Report Reveals Toxic Arsenic in Infant Rice Cereals Six Times Higher than in Other Cereals

Scientists, Health Professionals, and Advocates Call for Immediate Action by FDA and Cereal Manufacturers; Parents Urged to Choose Safer Alternatives

A report released today by Healthy Babies Bright Futures, Center for Environmental Health, and a coalition of partner organizations found that levels of toxic arsenic in infant rice cereal are six times higher than in other infant cereals. Scientists, health professionals, and advocates are calling for immediate action by the Federal Drug Administration (FDA) and cereal manufacturers to help protect children from unnecessary exposure to arsenic – a known carcinogen. Parents are urged to choose safer alternatives to infant rice cereals.

Arsenic is known to cause cancer in humans but also poses risks to the developing brain. It has been linked to permanent IQ loss for children exposed in utero or during the first years of life. Rice absorbs and concentrates 10 times more arsenic from the environment than other cereal grains. Infant rice cereal is the top dietary source of arsenic for babies under the age of one. HBBF tested all cereals in the study for inorganic arsenic, the contaminant’s most toxic form.

“Arsenic is toxic in tiny amounts,” said Caroline Cox, Research Director at the Center for Environmental Health. “Why is it still in baby cereals at these
high levels?”

The study – the first ever testing of new infant cereals – tested 105 cereals covering a wide range of cereal types and brands, including Gerber, Earth’s Best, and Beech-Nut. Over the last four years, cereal manufacturers have decreased arsenic levels in their infant rice cereals on average from 103 parts per billion (ppb) to 85 ppb. However, this decrease is NOT enough to protect infants.

“A growing body of research points to the potential for arsenic to cause adverse health effects at low levels. The public health implications of arsenic contamination in food and water, particularly foods like infant rice cereals and other commonly consumed rice products early in life, raise serious concerns,” said Dr. Margaret Karagas, Chair of the Department of Epidemiology, Geisel School of Medicine at Dartmouth.

The harm to health is considerable: Arsenic in infant rice cereal and other rice-based foods accounts for an estimated loss of up to 9.2 million IQ points among U.S. children ages 0-6, according to a new analysis by Abt Associates commissioned by HBBF. This damage costs the country an estimated $12-18 billion annually in lost wages.

“Babies eat infant cereal a time in life when the brain is intensely sensitive to harm, making arsenic in infant rice cereal uniquely risky. But cereal companies can fix this problem. We are calling on manufacturers to reduce arsenic levels in their rice cereals to the same low levels we found in other cereals,” says Jane Houlihan, study author and HBBF’s National Director of Science and Health.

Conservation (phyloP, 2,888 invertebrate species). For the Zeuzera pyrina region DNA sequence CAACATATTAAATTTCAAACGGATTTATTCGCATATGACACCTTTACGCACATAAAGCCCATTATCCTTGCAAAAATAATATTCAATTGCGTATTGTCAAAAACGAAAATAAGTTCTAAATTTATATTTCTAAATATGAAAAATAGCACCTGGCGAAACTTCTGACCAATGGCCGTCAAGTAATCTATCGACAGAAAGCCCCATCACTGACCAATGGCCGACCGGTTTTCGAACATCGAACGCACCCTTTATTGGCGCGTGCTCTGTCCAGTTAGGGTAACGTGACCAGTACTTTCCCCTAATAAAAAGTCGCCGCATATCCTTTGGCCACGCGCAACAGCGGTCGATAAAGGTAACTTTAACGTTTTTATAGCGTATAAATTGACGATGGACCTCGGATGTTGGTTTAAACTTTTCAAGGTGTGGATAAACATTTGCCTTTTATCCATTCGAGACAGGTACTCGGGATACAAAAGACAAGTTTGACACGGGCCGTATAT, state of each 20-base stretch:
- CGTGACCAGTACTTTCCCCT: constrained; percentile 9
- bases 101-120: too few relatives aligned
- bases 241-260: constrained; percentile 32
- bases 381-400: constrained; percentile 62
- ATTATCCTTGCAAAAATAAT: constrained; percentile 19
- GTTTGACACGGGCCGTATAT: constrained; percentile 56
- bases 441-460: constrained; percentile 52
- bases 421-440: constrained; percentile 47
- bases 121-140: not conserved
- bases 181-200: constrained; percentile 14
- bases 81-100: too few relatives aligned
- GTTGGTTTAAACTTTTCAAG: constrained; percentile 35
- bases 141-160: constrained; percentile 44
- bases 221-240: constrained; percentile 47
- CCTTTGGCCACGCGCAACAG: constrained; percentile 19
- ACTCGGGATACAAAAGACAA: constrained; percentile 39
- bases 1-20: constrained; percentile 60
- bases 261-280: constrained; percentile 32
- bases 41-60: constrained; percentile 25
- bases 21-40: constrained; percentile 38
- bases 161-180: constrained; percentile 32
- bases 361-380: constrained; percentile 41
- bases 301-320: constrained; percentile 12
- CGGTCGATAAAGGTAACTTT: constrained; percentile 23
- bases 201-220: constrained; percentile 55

With 84 percent less arsenic in non-rice and multi-grain cereals than in infant rice cereal, choosing alternative non-rice cereals is an effective and immediate action that parents can take to lower their baby’s arsenic exposures. The study found signficantly lower arsenic levels in infant oatmeal, mixed grain, quinoa, barley, buckwheat, and wheat cereals, making each a safer alternative to rice cereal.

“Arsenic is a carcinogen and a known cause of infant brain damage. Exposures in early life are especially dangerous,” explains Dr. Philip J. Landrigan from Icahn School of Medicine at Mount Sinai. “I urge parents to avoid feeding rice cereal to your babies. There are many other good, nutritious and affordable cereal products on the market. I encourage you to use these alternatives until this problem is fixed.”

Arsenic is strictly regulated in drinking water, but is legal in any amount in infant rice cereal. In 2016, the Food and Drug Administration (FDA) proposed an action level targeting high arsenic levels in infant rice cereal. However, to date, the FDA has not taken further action on finalizing this level.

“As a pediatrician, I find it intolerable that in 2017 we still have arsenic in widely used brands of infant rice cereal. The Food and Drug Administration and the cereal manufacturers need to correct this problem immediately— with no further delay,” says Dr. Landrigan.

HBBF’s partners on this research project include Alaska Community Action on Toxics, Campaign for Healthier Solutions, Center for Environmental Health, Clean & Healthy New York, Coming Clean, Conservation Minnesota, Getting Ready for Baby, Learning Disabilities Association of America and Toxic-Free Future.

CEH has a twenty-year track record of protecting communities from the health impacts of toxic chemicals and pollution and has previously uncovered lead and other toxic health threats from jewelry, medicines, and many other products. CEH also works with major industries and leaders in green business to promote healthier alternatives to toxic products and practices. For more information, see www.ceh.org